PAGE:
stwell came across again, eager to inquire how the new gyroscope arrangement had worked, for, like myself, he was a great enthusiast over all new notions, however wild they might be. Indeed, I believe he had tried every newfangled idea produced during the past couple of years.
I having pronounced it good, he begged me to let him try it, and a few moments later he was in the pilot's seat. Then after Theed had spun the propeller, our friend rose quickly, and went out to meet my well-beloved on her return.
Roseye, seeing my bus, thought I was flying it, but as she circled gracefully down she realized at last that it was Eastwell, and both machines, after making several fine circuits of the aerodrome, came to earth almost at the same moment.
I had been watching Roseye. For a woman, she was certainly a most intrepid flyer. Crossing to her, I glanced at her self-registering altimeter and saw that she had been up over eight thousand feet.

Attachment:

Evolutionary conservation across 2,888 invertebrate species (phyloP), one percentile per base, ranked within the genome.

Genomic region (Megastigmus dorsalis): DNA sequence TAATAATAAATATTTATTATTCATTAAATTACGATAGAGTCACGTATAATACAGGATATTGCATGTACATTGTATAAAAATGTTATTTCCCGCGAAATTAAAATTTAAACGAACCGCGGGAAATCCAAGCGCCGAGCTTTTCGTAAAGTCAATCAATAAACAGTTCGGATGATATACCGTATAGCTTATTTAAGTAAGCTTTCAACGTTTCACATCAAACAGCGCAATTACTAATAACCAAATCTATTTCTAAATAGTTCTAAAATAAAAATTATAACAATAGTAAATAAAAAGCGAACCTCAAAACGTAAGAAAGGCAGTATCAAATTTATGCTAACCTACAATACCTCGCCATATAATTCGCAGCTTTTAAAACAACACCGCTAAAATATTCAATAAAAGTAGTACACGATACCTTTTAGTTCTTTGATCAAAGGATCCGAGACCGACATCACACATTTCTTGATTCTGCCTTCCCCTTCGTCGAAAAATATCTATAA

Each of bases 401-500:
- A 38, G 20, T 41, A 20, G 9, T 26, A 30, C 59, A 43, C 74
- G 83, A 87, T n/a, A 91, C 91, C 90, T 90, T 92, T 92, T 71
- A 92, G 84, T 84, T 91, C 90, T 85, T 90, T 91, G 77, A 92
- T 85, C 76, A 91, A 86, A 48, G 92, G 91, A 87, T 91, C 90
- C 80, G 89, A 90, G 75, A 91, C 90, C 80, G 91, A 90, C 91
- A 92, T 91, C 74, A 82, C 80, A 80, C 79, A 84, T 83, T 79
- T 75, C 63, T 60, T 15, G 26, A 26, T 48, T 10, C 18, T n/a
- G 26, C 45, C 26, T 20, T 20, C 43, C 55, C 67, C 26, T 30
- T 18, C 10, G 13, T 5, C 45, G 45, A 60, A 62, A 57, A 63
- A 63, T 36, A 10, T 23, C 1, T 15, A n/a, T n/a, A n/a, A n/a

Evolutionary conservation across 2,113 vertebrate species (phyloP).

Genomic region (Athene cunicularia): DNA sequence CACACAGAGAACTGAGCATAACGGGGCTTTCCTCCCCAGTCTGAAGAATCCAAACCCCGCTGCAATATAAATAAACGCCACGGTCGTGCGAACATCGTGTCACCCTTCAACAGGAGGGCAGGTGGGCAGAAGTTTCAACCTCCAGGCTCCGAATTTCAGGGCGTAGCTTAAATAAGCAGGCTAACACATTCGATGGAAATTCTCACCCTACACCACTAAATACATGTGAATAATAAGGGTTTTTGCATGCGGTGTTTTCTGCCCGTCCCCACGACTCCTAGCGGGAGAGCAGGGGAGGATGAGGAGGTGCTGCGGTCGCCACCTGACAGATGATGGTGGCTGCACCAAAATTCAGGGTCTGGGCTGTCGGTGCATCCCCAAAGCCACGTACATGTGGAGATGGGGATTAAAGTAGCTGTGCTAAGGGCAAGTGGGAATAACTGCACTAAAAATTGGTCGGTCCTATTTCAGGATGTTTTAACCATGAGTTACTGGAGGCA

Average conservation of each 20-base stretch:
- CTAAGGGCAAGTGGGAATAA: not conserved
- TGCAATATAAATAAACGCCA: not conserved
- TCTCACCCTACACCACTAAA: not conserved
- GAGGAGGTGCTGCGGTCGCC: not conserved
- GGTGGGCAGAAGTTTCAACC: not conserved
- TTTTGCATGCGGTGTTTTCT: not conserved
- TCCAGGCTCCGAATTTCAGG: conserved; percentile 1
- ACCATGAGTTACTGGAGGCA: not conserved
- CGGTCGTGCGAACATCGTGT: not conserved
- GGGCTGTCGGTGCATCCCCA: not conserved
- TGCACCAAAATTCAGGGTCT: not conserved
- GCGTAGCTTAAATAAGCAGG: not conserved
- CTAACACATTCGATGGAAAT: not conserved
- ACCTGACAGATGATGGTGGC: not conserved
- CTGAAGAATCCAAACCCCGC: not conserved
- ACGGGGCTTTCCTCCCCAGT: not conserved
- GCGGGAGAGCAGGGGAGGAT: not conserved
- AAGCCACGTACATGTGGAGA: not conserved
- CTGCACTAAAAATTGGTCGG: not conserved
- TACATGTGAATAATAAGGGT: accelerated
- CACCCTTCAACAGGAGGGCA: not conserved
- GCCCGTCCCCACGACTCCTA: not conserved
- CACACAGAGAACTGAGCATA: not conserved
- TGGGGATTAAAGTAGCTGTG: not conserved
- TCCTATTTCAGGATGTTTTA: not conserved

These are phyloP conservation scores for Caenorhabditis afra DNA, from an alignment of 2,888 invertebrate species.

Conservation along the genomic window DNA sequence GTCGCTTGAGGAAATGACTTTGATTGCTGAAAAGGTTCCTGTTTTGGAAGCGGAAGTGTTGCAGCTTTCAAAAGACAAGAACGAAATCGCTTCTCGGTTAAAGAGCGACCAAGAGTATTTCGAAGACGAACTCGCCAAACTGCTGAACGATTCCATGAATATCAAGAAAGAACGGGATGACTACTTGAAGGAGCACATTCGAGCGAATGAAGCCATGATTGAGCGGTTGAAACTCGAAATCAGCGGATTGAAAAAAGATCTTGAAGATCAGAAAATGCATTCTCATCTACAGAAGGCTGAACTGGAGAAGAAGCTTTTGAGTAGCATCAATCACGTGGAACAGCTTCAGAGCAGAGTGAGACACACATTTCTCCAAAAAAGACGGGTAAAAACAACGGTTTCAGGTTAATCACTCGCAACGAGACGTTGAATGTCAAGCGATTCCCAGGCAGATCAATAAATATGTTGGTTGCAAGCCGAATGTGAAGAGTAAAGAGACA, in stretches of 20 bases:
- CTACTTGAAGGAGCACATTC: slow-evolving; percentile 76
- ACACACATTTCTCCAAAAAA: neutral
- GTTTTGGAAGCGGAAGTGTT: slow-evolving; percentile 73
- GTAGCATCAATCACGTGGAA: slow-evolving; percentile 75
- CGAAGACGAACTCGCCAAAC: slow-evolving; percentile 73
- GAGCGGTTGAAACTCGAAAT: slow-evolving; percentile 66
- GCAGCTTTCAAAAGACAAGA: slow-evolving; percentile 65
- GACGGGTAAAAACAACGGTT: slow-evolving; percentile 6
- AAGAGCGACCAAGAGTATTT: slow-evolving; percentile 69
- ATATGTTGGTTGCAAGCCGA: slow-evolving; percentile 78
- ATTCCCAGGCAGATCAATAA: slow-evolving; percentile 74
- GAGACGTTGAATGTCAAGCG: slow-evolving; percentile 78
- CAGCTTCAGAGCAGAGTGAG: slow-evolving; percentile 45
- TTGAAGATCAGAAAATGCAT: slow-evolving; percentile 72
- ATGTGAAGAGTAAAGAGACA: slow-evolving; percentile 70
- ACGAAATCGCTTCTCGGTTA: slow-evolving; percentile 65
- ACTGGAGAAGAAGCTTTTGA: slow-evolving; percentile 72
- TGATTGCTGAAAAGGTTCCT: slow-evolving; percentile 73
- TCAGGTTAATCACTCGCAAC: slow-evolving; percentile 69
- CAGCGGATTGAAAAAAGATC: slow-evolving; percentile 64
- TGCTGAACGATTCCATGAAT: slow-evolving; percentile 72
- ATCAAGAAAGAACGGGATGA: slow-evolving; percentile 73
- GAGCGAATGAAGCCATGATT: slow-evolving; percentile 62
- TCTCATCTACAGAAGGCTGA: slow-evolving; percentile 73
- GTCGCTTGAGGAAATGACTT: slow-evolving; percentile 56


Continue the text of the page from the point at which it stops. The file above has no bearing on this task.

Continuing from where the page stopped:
'I've been across to Dorking,' she laughed gaily,
A good beach book. Often repetitive (perhaps published as a serial?). Anglo propaganda with over-the-top dramatics (but, after all, his men were dying going "over-the-top" and under the bombs of the Zeps). Intriguing look into Great War command, control, communications. Builds to a great set piece finale! Chapters on flying in the early days really quite good, the best of the book. Would love to see reworked as a 90 minute Masterpiece Theater like "The 39 Steps"!